A story from the "Scarborough Mercury" entitled "SCHOOLGIRLS' EXPERIENCE AT SCARBOROUGH - BELGIAN GIRL WHO KNEW"
Mr. John Place, M.I. Mech.E., of Beckenham, Kent, sends a morning paper cutting from the "Beckenham Journal" of Saturday, relating his children's experiences at the Westland's School, Scarborough, during the bombardment. It was, he says, due to the pre-arranged plans of long standing made by Miss Wood, the head mistress, that the rescue was so well carried out. The report says:
While at breakfast, they heard a rumble which at first attracted little notice; this was soon followed by a noise which was put down by the pupils as thunder, but one little Belgian girl who had gone through the horrors before, cried out in a most decided tone "No, cannon," and this was soon patent to all, for a shell hit the upper part of the house, breaking all the windows, splitting the walls, and shattering desks, blackboards, pianos, and other furniture.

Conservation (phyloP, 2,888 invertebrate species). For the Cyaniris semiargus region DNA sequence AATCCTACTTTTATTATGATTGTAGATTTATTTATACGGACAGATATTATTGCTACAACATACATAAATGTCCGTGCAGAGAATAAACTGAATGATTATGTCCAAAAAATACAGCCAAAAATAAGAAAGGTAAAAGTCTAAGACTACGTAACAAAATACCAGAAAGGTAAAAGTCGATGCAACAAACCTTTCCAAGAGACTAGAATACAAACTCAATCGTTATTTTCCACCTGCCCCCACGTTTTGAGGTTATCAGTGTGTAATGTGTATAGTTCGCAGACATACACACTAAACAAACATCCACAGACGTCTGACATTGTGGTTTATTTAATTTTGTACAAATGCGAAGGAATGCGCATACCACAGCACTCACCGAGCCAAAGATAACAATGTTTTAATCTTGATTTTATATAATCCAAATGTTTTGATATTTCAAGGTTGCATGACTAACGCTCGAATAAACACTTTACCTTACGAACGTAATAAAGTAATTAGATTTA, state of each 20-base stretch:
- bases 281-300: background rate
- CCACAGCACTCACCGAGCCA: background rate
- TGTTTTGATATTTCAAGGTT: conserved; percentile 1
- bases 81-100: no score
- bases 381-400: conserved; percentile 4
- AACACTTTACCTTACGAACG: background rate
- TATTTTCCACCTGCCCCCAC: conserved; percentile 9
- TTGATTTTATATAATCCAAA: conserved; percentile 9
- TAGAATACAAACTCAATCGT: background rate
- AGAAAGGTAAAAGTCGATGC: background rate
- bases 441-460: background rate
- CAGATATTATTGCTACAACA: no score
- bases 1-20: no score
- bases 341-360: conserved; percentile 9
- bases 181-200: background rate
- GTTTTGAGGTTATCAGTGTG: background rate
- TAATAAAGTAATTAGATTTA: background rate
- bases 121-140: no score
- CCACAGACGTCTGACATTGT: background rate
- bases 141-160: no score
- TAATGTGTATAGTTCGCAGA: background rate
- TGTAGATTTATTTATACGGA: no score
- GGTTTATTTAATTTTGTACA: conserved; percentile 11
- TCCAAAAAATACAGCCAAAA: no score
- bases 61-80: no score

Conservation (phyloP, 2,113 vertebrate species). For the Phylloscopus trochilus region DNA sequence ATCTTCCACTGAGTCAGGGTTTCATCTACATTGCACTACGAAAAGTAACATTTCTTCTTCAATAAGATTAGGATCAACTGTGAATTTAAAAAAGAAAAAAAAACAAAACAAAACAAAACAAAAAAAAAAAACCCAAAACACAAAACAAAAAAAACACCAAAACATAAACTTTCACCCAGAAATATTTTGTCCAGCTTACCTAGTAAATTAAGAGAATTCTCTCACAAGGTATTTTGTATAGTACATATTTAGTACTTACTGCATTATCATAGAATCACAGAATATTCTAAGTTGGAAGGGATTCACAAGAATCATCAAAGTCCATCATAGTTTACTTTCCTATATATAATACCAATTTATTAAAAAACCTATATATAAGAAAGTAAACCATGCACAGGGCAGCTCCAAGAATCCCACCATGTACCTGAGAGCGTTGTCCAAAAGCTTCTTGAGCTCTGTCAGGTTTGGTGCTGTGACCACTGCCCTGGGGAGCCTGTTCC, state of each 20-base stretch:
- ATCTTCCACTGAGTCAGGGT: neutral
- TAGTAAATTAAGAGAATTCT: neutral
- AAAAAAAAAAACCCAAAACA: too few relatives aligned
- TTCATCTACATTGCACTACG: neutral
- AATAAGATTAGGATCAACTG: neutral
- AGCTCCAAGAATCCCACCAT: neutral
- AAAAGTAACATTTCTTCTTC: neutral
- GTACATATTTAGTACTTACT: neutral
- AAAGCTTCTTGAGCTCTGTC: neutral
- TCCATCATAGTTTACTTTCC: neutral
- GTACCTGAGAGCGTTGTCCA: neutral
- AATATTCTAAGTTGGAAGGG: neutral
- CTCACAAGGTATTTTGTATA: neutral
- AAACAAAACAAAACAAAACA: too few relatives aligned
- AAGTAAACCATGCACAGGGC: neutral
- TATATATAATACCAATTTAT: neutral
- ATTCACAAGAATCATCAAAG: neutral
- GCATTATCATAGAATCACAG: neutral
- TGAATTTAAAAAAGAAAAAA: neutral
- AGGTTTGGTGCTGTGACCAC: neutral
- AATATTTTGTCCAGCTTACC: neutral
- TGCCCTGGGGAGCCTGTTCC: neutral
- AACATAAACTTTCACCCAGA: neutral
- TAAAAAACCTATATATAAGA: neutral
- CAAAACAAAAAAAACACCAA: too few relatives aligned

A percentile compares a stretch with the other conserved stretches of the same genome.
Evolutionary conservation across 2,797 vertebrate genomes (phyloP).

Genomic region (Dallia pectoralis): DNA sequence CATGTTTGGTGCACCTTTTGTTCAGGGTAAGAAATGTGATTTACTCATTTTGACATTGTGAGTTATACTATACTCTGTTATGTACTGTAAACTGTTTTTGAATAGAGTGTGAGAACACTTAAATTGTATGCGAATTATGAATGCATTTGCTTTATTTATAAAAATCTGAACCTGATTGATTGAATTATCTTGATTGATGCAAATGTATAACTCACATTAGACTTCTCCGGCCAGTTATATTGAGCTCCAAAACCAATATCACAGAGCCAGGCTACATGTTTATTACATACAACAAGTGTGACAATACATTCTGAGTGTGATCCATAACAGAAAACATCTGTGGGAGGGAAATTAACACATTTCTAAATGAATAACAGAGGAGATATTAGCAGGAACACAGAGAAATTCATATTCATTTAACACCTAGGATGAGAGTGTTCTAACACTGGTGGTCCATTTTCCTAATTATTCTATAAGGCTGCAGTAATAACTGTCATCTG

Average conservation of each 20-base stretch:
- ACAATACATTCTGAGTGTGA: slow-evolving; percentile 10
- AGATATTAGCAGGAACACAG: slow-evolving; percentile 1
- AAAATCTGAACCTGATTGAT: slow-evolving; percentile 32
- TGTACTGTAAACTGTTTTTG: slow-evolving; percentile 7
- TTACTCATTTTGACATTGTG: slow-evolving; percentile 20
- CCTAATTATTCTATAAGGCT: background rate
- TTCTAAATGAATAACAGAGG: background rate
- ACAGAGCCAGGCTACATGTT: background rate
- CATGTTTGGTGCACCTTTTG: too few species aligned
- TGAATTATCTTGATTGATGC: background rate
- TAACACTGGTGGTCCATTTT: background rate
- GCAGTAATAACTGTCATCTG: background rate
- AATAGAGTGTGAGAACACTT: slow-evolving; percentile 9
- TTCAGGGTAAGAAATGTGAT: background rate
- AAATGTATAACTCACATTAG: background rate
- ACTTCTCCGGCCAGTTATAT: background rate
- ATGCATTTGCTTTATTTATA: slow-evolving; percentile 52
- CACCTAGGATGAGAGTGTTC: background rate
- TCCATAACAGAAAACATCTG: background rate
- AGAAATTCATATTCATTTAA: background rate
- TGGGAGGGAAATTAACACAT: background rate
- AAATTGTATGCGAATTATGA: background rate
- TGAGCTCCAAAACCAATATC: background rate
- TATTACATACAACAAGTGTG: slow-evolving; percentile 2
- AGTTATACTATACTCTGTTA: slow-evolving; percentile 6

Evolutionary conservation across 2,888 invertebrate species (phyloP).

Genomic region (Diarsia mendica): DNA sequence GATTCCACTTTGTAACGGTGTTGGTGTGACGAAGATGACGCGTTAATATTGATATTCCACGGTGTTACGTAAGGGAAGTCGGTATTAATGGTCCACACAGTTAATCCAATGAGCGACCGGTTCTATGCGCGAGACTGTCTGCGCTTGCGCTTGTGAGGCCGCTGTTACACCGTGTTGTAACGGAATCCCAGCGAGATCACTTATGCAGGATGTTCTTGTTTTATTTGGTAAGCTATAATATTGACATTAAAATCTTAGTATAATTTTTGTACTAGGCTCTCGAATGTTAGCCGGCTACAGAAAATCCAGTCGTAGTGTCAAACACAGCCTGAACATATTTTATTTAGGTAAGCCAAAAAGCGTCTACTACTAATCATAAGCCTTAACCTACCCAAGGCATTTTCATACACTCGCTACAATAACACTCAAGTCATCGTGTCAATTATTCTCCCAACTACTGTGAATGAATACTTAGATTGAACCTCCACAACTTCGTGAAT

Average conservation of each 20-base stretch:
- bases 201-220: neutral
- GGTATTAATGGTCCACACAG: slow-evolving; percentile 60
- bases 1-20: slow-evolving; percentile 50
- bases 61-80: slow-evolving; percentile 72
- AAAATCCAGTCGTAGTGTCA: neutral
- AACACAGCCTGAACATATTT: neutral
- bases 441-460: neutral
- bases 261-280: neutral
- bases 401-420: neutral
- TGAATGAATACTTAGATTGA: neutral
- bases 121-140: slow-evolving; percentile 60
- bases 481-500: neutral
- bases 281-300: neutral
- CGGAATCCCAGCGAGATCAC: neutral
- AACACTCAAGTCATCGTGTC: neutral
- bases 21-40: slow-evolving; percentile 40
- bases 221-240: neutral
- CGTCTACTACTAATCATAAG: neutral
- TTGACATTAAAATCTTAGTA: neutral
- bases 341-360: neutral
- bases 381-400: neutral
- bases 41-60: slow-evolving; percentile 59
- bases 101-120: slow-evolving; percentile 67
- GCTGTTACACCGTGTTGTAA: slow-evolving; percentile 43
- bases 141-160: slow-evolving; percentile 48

The school house is provided with concrete covered cellars, into which the pupils were taken in an orderly manner, where they prepared for an exodus when it was safe to go. As soon as the firing became less intense, the roll was called, both in and out of the house, and a march to Seamer, the first station outside the town, was undertaken, where they entrained for York whence they were soon on the road to London, which was reached without further incident.